This guide is written for Ubuntu/Debian. If you run any other distribution of linux, this guide may not be for you.

Let's Encrypt on linux 2016-05-22
A full guide on setting up Let's Encrypt as a certificate provider on Linux. Written by a human, for humans.

Let's Encrypt is a free, automated and open certificate authority (CA).
It is a great tool for developers who want SSL on their websites. Not only that, did i mention it's completely free?

Let's Encrypt

Installation

First of all we need to install some dependencies before installing Let's Encrypt.

root
apt-get update
apt-get -y install git bc

Now we can download the Let's Encrypt ACME API client named Certbot.
We will download it to /opt/letsencrypt as that is the most common location for it.

root
git clone https://github.com/certbot/certbot.git /opt/letsencrypt

Automatic renewal

For convenience, Let's Encrypt has a command to renew all certificates. Let's use that command to automatically update our certificates.
Enter this to bring up a text editor for your crontab.

root
crontab -e

This should bring up a text editor for the crontab
At the bottom of this file, place the following lines:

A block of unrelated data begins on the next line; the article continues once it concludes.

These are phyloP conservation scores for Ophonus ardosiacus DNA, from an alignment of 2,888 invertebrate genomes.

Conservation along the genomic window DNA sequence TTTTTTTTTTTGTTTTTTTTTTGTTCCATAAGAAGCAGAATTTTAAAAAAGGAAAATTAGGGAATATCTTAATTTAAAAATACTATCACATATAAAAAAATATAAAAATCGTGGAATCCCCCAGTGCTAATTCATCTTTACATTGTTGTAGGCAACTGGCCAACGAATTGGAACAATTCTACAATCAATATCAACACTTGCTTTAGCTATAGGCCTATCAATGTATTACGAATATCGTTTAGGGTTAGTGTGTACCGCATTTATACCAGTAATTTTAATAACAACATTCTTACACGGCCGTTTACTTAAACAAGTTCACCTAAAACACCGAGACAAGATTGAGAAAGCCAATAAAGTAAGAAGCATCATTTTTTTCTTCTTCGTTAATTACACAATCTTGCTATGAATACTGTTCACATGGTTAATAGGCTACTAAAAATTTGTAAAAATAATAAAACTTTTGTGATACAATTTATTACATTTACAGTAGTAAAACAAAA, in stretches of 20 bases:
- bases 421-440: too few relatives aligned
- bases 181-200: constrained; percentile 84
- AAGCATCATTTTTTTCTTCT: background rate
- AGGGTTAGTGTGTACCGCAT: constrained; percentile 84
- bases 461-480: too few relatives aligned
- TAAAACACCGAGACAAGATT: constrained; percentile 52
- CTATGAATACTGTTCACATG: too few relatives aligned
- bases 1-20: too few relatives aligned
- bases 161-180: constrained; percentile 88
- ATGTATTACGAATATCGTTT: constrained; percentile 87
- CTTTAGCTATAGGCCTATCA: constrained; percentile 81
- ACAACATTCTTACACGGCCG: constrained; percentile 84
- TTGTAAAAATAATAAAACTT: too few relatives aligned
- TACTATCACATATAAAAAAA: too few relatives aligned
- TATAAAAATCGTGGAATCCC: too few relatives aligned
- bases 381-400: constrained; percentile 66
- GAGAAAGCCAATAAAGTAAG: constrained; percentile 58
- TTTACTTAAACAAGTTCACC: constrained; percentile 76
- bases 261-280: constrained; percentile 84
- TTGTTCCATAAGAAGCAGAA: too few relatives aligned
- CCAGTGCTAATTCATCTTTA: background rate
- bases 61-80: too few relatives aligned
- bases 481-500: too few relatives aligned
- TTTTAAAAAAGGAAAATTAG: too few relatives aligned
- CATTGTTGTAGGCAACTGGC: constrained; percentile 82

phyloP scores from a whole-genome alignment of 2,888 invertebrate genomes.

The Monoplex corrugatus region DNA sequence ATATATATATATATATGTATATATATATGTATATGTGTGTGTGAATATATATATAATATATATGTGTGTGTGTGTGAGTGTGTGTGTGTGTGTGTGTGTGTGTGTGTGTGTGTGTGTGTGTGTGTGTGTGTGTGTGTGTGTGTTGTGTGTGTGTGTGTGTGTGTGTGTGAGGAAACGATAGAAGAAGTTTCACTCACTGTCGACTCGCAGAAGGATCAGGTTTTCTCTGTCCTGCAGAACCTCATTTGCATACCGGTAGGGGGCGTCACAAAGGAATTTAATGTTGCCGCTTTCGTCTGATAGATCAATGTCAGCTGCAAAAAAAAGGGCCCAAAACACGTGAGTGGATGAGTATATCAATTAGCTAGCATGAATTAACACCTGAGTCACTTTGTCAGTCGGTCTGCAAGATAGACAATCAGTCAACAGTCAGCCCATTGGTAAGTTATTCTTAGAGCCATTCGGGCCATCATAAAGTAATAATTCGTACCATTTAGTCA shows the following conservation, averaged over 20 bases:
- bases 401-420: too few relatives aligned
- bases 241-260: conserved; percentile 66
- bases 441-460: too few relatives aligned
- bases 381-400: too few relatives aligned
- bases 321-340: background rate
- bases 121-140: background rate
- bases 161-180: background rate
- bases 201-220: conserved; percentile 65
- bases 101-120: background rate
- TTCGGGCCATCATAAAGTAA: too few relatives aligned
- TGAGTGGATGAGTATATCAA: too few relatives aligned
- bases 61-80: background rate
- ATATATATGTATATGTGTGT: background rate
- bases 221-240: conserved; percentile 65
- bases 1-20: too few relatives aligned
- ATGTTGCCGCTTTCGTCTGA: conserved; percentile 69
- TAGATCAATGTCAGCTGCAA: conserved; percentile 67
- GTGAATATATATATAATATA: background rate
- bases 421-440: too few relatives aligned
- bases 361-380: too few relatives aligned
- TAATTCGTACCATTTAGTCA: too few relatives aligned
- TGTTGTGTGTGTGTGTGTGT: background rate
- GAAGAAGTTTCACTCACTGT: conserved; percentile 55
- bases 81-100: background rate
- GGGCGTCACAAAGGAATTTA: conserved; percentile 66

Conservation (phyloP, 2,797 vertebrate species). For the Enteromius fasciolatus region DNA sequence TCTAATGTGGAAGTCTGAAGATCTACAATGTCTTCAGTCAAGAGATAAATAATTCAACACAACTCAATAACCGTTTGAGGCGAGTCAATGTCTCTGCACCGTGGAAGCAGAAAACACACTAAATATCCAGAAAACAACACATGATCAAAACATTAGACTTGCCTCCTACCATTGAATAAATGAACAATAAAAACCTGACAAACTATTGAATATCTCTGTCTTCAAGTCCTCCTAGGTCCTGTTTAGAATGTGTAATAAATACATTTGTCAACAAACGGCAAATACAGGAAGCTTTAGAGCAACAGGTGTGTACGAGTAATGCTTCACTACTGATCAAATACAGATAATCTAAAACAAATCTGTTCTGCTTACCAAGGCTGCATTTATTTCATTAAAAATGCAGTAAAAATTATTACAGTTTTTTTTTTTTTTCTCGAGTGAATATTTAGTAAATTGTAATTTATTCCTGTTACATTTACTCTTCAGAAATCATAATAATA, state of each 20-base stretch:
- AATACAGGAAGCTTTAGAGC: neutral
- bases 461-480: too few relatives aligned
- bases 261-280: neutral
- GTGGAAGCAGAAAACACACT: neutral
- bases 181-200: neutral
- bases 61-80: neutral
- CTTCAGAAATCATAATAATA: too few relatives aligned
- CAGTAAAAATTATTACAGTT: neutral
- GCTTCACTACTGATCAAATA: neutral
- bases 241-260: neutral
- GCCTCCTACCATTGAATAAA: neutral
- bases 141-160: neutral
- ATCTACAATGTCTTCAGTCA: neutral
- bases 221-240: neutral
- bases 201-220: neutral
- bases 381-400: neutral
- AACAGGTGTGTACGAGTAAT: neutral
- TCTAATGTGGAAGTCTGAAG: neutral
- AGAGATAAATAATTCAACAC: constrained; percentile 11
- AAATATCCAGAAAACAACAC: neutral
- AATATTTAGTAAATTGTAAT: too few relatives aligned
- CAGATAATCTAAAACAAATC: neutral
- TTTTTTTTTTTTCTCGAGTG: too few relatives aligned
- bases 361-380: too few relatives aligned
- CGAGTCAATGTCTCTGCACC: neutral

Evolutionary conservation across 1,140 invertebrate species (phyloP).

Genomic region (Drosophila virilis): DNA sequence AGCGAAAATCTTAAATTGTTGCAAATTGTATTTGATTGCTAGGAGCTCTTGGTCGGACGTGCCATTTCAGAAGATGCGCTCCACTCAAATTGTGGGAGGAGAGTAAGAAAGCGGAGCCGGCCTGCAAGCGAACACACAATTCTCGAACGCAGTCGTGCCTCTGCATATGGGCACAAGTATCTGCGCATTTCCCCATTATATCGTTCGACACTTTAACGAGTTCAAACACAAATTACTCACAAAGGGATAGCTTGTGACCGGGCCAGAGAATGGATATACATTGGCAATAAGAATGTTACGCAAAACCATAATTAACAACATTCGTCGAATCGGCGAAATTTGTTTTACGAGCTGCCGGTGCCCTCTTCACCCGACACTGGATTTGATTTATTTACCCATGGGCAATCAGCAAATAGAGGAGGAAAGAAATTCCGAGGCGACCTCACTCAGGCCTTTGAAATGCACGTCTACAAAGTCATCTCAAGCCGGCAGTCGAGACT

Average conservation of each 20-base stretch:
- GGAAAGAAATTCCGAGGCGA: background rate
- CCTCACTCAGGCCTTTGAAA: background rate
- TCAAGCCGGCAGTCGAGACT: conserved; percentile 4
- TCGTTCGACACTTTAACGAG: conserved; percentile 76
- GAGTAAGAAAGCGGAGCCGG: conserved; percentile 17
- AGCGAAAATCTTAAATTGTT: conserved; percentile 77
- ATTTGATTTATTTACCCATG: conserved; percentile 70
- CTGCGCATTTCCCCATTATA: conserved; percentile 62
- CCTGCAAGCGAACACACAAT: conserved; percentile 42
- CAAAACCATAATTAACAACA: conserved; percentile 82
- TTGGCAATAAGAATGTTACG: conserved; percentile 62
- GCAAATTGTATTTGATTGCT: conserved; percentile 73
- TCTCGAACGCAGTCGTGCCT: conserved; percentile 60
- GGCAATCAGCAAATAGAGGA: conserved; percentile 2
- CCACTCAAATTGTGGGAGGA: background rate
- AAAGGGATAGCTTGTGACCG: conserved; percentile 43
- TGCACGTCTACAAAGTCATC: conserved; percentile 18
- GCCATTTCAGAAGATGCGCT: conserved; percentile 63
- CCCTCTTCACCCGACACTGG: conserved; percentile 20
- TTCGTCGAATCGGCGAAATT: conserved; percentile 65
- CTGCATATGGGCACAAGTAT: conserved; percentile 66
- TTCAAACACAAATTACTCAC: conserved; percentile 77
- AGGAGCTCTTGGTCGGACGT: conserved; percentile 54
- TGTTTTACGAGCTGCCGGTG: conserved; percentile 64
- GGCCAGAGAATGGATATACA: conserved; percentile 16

30 2 * * 1 /opt/letsencrypt/letsencrypt-auto renew >> /var/log/le-renew.log
35 2 * * 1 /etc/init.d/nginx reload

Webroot

To sign certificates, the Let's Encrypt API needs to verify that you own the domain for the certificate.
The easiest strategy for doing this is called webroot.

To begin setting up a webroot, create a folder for the webroot.

root
mkdir /var/www/letsencrypt-webroot

Next up we need to set up nginx to serve this webroot under all domains we want Let's Encrypt certificates for.
The easiest way to serve the Let's Encrypt webroot for all domains is to edit the default config. On new installations, the default config has the path below.

root
nano /etc/nginx/sites-enabled/default

In the text editor, look for the default server, it should look somewhat like this:

nginx
server {
	listen 80 default_server;
	listen [::]:80 default_server ipv6only=on;

	root /usr/share/nginx/html;
	index index.html index.htm;

	# Make site accessible from http://localhost/
	server_name localhost;

	# ...
}

Inside of the server block, paste the following settings:

nginx
location ~ /.well-known {
  allow all;
  alias /var/www/letsencrypt-webroot/.well-known;
  try_files $uri $uri/ =404;
}

Finally, reload nginx.

root
nginx -s reload

Nginx SSL configuration

By default, nginx has a very weak SSL configuration. Let's fix that.
First of all, we need to generate a strong set of Diffie-Hellman parameters.

root
openssl dhparam -out /etc/ssl/certs/dhparam.pem 4096

Now let's open up a text editor and edit the nginx configuration.

root
nano /etc/nginx/nginx.conf

In the text editor, find the http block. It should look somewhat like this:

nginx
http {
  # Main nginx settings will be here
}

Inside of the http block, paste the following settings:

nginx